Teacher, Writer, Thief: writing challenges with Jenny Pearson

Published on: 23 June 2020

Teacher Jenny Pearson found inspiration for her book, The Super Miraculous Journey of Freddie Yates, in the magic of seeing a good story being read to a class of children - and by writing their quirky personalities into her own characters! She's set some writing challenges for you to try, too. Why not give them a go?

Author Jenny Pearson and the cover of The Super Miraculous Journey of Freddie YatesAuthor Jenny Pearson and the cover of The Super Miraculous Journey of Freddie Yates

I love children. In fact, most of my favourite people are children so it is no surprise that I became a primary school teacher. It is a job that gives me so much satisfaction, lots of joy and most recently, mountains of material for writing!

I never thought I’d be a writer when I was at school. I was always the ‘sporty-one’. I didn’t even think I’d be a writer as a grown-up. Well, not until very recently. I cannot remember the first time I sat down and decided to try and write a children’s book. I think maybe it was an impulse born from witnessing the effect of a good book. Story time is one of my favourite parts of the school day (along with lunch). There is something very special about sharing a story with a class. Watching their reactions – gasps of shock, peals of laughter and tears of empathy – as you journey through another world and join characters on their adventures. It is a wonderful experience and one I am privileged to have.

I often get asked if being a teacher has helped with my writing and the answer is, absolutely. When I began writing for children, I also began stealing from them. Not their lunch money – that is frowned upon at school – but their characters. If you’re writing for children, it helps to know them. Not only to know what they like but also what they’re like. How they think, their worries, what they find funny, how they speak, how they interact with each other.  And I also think it helps to like them! I think you can tell when you’re reading a book written by someone who knows kids and likes them.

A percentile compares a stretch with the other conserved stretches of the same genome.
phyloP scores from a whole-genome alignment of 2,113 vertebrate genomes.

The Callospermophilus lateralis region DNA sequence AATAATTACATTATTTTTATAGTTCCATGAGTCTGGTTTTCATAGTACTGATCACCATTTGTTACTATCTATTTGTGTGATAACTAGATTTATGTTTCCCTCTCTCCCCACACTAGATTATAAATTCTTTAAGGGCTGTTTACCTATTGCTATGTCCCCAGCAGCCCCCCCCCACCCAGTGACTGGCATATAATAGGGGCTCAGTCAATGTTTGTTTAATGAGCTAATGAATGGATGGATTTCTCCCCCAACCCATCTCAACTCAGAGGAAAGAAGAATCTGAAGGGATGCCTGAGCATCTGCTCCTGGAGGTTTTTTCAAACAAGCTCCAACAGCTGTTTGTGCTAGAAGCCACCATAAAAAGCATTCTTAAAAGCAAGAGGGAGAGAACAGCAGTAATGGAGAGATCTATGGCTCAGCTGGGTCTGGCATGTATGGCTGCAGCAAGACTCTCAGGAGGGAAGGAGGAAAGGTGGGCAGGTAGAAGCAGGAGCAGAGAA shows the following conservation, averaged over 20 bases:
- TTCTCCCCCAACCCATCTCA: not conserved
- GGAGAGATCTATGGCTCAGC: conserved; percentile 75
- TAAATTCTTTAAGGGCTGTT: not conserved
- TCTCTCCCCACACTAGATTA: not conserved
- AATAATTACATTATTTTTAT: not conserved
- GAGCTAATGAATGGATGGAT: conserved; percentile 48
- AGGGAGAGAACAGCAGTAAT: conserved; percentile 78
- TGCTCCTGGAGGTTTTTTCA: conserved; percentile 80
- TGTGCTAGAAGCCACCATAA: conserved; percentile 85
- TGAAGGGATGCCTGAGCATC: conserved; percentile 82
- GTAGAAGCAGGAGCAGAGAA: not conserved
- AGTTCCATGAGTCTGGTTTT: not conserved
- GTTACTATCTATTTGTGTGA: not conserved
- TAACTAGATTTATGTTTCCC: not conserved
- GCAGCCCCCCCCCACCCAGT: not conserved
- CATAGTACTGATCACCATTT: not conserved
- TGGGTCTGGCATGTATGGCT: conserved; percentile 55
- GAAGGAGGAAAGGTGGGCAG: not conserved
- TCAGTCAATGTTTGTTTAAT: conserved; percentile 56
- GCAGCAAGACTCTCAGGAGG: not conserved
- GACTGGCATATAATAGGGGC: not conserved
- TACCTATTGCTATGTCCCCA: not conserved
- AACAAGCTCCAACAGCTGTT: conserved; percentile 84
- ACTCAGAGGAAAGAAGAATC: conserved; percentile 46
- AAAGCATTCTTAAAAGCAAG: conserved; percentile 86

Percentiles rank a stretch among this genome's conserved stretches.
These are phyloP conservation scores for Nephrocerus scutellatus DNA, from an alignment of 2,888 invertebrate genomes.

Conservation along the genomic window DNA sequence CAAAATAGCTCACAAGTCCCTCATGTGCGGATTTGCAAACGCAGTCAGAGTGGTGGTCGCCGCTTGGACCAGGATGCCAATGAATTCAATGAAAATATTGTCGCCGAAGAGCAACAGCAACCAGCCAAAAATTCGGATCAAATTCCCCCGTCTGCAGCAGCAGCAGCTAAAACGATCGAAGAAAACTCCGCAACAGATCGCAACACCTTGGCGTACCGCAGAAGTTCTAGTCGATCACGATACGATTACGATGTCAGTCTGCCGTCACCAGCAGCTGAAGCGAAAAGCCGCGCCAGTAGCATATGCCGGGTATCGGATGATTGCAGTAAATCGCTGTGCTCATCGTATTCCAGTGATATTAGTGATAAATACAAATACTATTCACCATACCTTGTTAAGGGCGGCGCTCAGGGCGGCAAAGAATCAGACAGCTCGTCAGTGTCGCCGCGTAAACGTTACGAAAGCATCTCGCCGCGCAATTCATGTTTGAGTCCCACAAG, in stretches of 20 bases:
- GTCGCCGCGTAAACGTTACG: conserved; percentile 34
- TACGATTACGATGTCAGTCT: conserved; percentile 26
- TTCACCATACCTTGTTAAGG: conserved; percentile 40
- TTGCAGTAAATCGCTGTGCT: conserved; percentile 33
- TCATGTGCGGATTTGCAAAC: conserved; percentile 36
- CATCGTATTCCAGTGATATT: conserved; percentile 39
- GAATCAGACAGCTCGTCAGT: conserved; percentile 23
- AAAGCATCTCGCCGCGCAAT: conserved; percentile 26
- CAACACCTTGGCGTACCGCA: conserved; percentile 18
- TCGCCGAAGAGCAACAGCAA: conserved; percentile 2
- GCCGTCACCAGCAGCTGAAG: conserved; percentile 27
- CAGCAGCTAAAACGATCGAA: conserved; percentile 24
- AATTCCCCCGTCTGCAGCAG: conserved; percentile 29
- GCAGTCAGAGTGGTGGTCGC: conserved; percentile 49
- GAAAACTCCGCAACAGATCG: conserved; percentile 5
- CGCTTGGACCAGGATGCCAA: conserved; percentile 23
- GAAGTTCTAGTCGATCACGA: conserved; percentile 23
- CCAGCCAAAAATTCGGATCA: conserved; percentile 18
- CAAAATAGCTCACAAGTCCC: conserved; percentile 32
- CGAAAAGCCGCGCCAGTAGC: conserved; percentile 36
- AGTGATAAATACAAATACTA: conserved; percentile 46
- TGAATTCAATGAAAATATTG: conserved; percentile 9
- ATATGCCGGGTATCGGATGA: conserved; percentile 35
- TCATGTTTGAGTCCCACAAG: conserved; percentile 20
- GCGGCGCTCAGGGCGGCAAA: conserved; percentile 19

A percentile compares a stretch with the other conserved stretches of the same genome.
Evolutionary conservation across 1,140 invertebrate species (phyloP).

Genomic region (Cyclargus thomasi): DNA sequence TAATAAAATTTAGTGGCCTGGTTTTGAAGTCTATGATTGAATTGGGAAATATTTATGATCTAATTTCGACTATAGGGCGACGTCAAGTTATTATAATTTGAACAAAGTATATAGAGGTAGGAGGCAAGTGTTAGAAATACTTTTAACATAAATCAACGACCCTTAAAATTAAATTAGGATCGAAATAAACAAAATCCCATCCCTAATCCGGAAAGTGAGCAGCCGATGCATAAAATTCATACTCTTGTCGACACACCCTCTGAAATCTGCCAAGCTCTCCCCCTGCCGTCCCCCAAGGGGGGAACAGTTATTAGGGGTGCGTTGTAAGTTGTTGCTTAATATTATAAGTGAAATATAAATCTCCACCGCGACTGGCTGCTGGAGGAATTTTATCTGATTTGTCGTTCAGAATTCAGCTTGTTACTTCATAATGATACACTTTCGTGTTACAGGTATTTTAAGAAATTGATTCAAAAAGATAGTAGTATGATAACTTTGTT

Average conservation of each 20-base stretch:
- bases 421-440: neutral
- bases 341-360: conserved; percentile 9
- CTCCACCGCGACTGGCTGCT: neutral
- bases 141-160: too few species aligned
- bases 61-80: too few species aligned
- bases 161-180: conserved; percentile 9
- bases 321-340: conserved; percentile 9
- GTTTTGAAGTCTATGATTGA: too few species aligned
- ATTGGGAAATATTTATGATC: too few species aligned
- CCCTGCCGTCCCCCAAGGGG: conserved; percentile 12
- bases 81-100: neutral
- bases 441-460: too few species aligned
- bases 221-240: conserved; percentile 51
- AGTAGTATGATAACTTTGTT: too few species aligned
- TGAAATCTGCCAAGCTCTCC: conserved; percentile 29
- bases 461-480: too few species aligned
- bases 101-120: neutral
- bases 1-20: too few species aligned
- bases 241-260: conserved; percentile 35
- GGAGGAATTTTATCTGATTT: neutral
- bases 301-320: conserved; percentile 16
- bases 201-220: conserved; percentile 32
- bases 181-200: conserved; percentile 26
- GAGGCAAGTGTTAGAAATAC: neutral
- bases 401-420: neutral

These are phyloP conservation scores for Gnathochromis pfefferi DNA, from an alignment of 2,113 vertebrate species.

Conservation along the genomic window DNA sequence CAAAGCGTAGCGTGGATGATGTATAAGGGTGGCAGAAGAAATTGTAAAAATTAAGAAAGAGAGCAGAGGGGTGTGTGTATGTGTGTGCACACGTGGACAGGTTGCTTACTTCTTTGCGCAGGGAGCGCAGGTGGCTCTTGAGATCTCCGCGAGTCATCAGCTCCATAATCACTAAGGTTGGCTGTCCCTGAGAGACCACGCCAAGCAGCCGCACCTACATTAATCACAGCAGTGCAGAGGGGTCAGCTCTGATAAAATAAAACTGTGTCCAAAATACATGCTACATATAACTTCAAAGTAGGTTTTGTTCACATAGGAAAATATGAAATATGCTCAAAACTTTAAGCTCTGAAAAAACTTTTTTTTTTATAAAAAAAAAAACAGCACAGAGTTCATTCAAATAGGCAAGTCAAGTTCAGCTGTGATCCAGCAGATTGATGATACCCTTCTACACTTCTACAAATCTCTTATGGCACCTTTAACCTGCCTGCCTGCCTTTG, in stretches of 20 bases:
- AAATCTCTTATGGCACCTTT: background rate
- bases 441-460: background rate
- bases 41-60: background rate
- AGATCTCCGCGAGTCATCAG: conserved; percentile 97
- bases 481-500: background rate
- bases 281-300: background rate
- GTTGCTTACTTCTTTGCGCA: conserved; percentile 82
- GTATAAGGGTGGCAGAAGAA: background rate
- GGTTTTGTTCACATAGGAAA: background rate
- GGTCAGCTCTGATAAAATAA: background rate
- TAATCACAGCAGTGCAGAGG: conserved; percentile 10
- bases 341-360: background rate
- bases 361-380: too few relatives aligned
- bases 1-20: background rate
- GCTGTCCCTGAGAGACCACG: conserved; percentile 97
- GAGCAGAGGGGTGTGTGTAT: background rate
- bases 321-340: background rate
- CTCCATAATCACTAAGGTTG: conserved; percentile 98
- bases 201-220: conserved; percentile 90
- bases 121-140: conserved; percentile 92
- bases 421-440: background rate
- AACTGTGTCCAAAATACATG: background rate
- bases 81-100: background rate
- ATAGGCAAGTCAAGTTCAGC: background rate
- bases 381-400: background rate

The characters I write are based on the many children I have taught over the years.

I don’t tend to base one character solely on one particular child, but I smoosh lots of bits together. The relationships I write are also based on the friendships I have seen among kids at school. There are a lot of ‘bullies’ in children’s books and, unfortunately, they do exist but what I mostly see in the classroom is kids who look out for each other, kids who are understanding and kind. That’s what I want to portray in my characters – the truth, and the truth is that kids are great!

Now, I have been tasked with setting some super fun writing challenges based on my book, The Super Miraculous Journey of Freddie Yates which is great because I love a challenge. I love giving things ago and I honestly don’t mind if I fail. Many of my school reports said Jenny is a real trier or what she lacks in ability she makes up for in ambition and I’m proud of that.

My sister says I’m the only person she knows who can get a question staggeringly wrong in Trivial Pursuit and still congratulate themselves for being on the right lines. I told her teachers call that growth mindset these days. She tells me she calls it an alarming detachment from reality. That might be so, but sometimes you simply have to have a bash at things.

I’d definitely enter the onion eating competition with my book characters, Freddie, Ben and Charlie. I’d also give one of Phyllis’s weird marmite and marmalade sandwiches a go, I’d even try to cycle a tandem across Wales in inappropriate clothing and very little forward planning. And I’d definitely give the following three writing challenges a try. I hope you will too because it took me a little while to come up with them and I don’t want that brain power to have been wasted.

Try Jenny Pearson's super fun writing challenges below!

Okay, Challenge One: FACTFUL FICTION

Freddie Yates loves facts and there are lots of facts in the book. I would like you to write a story based on one of these facts (or a fact of your own). For example, there’s a great fact in the back that was sent to me by Layla at Stanley Primary school, that you once could POST kids to their grandparents! I think that would make a great journey story. What can you come up with?

Challenge Two: READ ALL ABOUT IT

Put your journalist head on and write (or even video yourself giving) a news report on the miraculous happenings witnessed at St Giles’ church (see chapters 20-22 in The Super Miraculous Journey of Freddie Yates). Can you exaggerate the events to make your report a headliner?

Challenge Three: PROUD OF YOU

Freddie writes down things he’s done in a book called ‘Things I have done which would have made my mum proud’. Can you come up with five things you have done which make you proud? Of course you can! I bet you have loads!

If you are hungry for more challenges you can head over to the Usborne YouTube site where you can design your own underpants, try to say the longest word ever to win a book (I’m as optimistic as anybody but I don’t fancy your chances), learn how to draw a sheep with Rob Biddulph and make up your own super-hero costume.

Topics: Features

Read our review

The Super Miraculous Journey of Freddie Yates

Author: Jenny Pearson Illustrator: Rob Biddulph

Do miracles really happen? Freddie Yates isn’t convinced. Until the summer he goes on an unexpected journey with his two best friends.

Read more about The Super Miraculous Journey of Freddie Yates

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